June 26, 2022
  • June 26, 2022

How to install Windows applications on Linux with Winepak

By on June 20, 2018 0


Windows users who want to make the jump to Linux may hesitate because they don’t want to abandon their applications. But there are many Windows applications that can be installed on Linux using Winepak.

If you are a longtime Linux user, you know that there is tons of software out there that lets you do your job. If you are a Windows user and want to make the jump to desktop Linux but don’t because the tools you need are Windows only, you might be surprised. Many Windows applications can be installed on Linux. In fact, it has been for some time, thanks to Wine. Wine is a compatibility layer capable of running Windows applications on Linux and other POSIX compatible operating systems. However, for many users, Wine itself has been a bit of a hindrance as it is not always considered the most user-friendly tool. It’s about to change. How? ‘Or’ What? Have you ever heard of Flatpak? Otherwise, Flatpak provides a sandbox environment in which users can run applications independently from the rest of the system. These apps are containerized, so you don’t have to worry about dependencies. You install the container and it runs. As easy as that.

To make this even more appealing, there is a new technology in town called Winepak. Winepak allows you to create containerized Windows applications that can be installed on Linux. Imagine, if you wanted, you could install a Windows application on Linux with a single command. I’ll show you how to do just that. I’ll do a demo on Elementary OS platform and install this proven Notepad ++ text editor.

Flatpak

Before we can do anything, we need to install Flatpak first. Without Flatpak, we don’t have Winepak. To install this dependency, follow these steps:

  1. Open a terminal window.
  2. Add the necessary apt repository add tool (if missing) with the command sudo apt install software-properties-common –no-install-recommends.
  3. Add the necessary repository with the command sudo add-apt-repository ppa: alexlarsson / flatpak.
  4. Update apt with the command sudo apt update.
  5. Install Flatpak with the command sudo apt install flatpak.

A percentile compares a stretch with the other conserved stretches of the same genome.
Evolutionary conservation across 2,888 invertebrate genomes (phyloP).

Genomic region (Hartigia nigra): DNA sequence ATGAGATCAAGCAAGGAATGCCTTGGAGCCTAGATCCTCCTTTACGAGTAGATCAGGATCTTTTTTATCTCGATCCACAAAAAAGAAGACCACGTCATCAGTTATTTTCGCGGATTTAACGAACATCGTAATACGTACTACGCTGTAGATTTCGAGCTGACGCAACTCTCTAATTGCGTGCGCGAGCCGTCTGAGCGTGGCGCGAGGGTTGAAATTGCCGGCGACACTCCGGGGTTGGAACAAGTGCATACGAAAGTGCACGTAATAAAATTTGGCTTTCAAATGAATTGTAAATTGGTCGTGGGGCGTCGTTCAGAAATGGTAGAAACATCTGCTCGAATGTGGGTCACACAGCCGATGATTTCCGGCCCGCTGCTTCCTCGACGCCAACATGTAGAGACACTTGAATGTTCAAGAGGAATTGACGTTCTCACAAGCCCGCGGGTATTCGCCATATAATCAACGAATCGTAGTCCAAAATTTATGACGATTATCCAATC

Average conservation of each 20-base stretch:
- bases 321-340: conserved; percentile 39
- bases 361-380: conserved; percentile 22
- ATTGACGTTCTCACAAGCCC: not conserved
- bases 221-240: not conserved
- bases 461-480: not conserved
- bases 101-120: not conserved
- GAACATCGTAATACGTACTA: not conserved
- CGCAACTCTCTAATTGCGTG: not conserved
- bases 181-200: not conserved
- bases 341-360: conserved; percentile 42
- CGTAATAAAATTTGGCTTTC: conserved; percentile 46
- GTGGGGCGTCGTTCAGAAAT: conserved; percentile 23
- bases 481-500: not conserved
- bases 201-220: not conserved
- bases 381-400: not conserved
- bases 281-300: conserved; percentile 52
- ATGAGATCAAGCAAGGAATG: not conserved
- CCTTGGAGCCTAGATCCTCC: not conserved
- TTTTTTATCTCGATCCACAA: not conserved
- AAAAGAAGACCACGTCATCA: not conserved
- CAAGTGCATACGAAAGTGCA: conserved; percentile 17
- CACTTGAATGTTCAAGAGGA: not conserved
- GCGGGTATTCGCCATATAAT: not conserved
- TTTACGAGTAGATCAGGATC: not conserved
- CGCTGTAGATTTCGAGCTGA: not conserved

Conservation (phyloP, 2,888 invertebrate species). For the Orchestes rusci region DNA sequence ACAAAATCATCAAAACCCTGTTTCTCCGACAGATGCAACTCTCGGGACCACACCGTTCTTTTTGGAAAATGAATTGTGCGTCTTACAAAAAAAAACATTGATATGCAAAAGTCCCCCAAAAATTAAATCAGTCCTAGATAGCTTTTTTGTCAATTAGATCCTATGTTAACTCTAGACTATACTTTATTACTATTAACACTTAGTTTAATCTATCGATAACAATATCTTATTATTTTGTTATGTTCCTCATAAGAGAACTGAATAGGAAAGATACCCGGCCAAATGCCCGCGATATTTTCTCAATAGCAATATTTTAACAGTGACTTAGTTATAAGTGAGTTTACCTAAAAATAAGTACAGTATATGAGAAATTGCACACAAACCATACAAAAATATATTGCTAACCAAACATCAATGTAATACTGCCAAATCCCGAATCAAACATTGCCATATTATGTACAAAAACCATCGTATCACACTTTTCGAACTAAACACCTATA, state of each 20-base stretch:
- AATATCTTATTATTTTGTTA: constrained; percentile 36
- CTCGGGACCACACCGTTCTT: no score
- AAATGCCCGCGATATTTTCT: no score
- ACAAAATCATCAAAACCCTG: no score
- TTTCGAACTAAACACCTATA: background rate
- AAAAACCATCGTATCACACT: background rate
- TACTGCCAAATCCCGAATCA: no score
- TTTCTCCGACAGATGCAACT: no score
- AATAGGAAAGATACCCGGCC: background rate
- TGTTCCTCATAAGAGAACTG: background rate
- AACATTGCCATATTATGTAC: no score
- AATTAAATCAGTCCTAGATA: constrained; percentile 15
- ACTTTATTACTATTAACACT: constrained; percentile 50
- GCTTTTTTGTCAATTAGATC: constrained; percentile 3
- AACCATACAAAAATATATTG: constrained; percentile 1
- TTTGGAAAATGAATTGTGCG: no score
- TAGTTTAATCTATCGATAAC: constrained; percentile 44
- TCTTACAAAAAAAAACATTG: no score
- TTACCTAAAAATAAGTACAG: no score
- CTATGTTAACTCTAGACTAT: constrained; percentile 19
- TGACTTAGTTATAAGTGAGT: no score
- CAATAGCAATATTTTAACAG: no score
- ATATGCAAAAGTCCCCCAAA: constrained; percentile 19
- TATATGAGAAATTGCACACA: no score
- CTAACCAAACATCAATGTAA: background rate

6. Add the Flathub repository with the command sudo flatpak remote-add –if-not-exists flathub https://flathub.org/repo/flathub.flatpakrepo.
  7. Add the Winepak repository with the command sudo flatpak remote-add –if-not-exists winepak https://dl.winepak.org/repo/winepak.flatpakrepo.
  8. Restart your machine.

Once the machine has restarted, you are ready to install the application.

Windows application installation

Before we show you how to install the Windows app (in this case Notepad ++), you should know that the current list of available Windows apps is quite small. I imagine this list will grow quite quickly, as installing Windows apps on Linux using this medium is expected to become very popular. You can view the current list of apps here.

Let’s install Notepad ++. Now that Flatpak is installed (and the rests needed), we can install our app with just one command:

sudo flatpak install winepak org.notepad_plus_plus.Notepad-plus-plus

This command will download and install the containerized version of the Windows app. If you check your desktop menu, you will now find an entry for Notepad ++ (Figure A).

Figure A

Figure A

Notepad installed and ready to run on the basic operating system.

You can go back to the apps list page and install most of the ones included with Winepak. I tried installing InternetExplorer8, but found that it was no longer available for flatpak. Turns out some apps aren’t quite ready for prime time (and need to be built using a flatpak builder). This, of course, would completely defeat the goal of having a system that makes it easy to install Windows apps on Linux. For this reason, we will wait until these tools are available to be installed via the flatpak install command.

The future could be bright

Winepak is incredibly promising. If this technology gets the attention it deserves, it could demolish one of the last remaining hurdles preventing the masses from migrating to Linux. It’s not perfect yet, but if what they already have to offer is any indication, it could be a game-changer for Linux.

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